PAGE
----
It was another reminder of a society’s dependence, especially during a crisis, on its “quiet professionals” — essential service providers whose allegiance is to their work and those whom they serve.

From the pandemic’s first days, TC faculty, trustees, students and, perhaps most of all, alumni have worked on the front lines in education, health and psychology, sometimes putting their lives on the line.

Here are some of their stories.

A hospital employee attends to a patient in a hospital bed

Science & Hope

Fighting Back Against COVID: It Starts with Research

These are the moments when we turn to science and education for answers. At a time of growing antipathy toward the academy, the creation, at record speed, of a safe and effective vaccine for COVID-19 has reignited faith in research. But there were other major fallouts of the pandemic, and Teachers College’s researchers have been leaders in understanding and proposing new strategies for combating them.


Fighting for Racial Justice

The past year showed, yet again, how deeply racism is woven into the fabric of American society — but it may also be remembered as the moment when people truly began to say, “Enough.”

The police killings of unarmed Black Americans galvanized support for the Black Lives Matter movement and triggered protests around the world — including at Teachers College, where an online community forum drew nearly 500 viewers. America elected Kamala Harris as its first Black Vice President (she is also the first woman to hold the post, and the first person of South Asian heritage) — and the Biden-Harris victory was sealed by outcomes in Arizona and Georgia, two previously “red” states. On his first day in office, President Biden issued an executive order that called on Congress to grant permanent status and a path to citizenship for Dreamers — undocumented young people brought to the United States as children. He also ended the Muslim travel ban, repealed the Trump administration’s arrest policies for Immigration and Customs Enforcement (ICE) and stopped construction of the border wall.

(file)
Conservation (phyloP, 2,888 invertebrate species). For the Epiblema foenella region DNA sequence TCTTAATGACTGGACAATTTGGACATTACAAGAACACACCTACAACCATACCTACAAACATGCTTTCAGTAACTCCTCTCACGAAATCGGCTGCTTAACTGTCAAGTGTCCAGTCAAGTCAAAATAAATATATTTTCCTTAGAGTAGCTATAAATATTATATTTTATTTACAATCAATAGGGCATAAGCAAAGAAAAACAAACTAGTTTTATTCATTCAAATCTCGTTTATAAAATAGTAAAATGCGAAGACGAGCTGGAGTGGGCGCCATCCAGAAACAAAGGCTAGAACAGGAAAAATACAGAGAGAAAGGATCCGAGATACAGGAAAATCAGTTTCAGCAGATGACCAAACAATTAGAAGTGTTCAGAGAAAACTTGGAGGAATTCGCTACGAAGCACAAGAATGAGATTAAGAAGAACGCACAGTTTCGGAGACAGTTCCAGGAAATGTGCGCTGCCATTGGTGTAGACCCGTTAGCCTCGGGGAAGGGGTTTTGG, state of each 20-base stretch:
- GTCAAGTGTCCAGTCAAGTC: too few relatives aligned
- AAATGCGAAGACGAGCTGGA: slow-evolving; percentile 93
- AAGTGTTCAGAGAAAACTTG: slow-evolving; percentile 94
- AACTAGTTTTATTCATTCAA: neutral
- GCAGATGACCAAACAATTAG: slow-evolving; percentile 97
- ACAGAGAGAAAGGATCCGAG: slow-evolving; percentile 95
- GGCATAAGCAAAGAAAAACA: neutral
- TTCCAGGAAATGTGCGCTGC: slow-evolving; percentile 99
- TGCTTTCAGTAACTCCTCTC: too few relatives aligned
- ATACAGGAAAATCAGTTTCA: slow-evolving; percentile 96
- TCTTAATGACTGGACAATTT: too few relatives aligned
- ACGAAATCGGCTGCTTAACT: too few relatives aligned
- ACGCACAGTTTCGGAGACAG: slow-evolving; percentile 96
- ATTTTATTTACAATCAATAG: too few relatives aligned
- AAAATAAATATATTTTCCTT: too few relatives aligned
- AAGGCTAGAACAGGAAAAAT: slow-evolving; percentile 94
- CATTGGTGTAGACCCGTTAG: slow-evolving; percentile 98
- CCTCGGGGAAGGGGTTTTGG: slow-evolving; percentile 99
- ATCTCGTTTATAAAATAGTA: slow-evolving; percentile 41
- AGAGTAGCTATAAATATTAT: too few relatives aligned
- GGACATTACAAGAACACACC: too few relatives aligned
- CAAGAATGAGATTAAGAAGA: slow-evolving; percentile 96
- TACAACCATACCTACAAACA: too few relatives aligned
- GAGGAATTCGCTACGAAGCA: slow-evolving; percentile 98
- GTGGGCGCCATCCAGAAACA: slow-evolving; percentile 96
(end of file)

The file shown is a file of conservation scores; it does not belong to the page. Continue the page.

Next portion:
But change also took place at the local level and rippled through different sectors of society — and the TC extended family helped spur that process.


Empowering the TC Community

When Thomas Bailey was inaugurated as Teachers College’s 11th President in 2018, his message was that, to help build a stronger and more equitable society, TC first needed to build “a stronger and more effective Teachers College.”
More specifically, Bailey sketched a vision of an administrative restructure that would more effectively “encourage brilliant people to pool their ideas and efforts to achieve common aims” and develop “comprehensive solutions to deep problems.”

Since, the College has launched a range of efforts aimed at fulfilling Bailey’s vow to “create pathways for all to flourish.” The pandemic has kicked that work into even higher gear, moving to the forefront in delivering teaching and learning online, reimagining its research culture to promote collaborations and enable more faculty to fund their work, and establishing a new career development center to help students and alumni prepare not only for the next job, but for the many job and career changes they will make throughout their lives.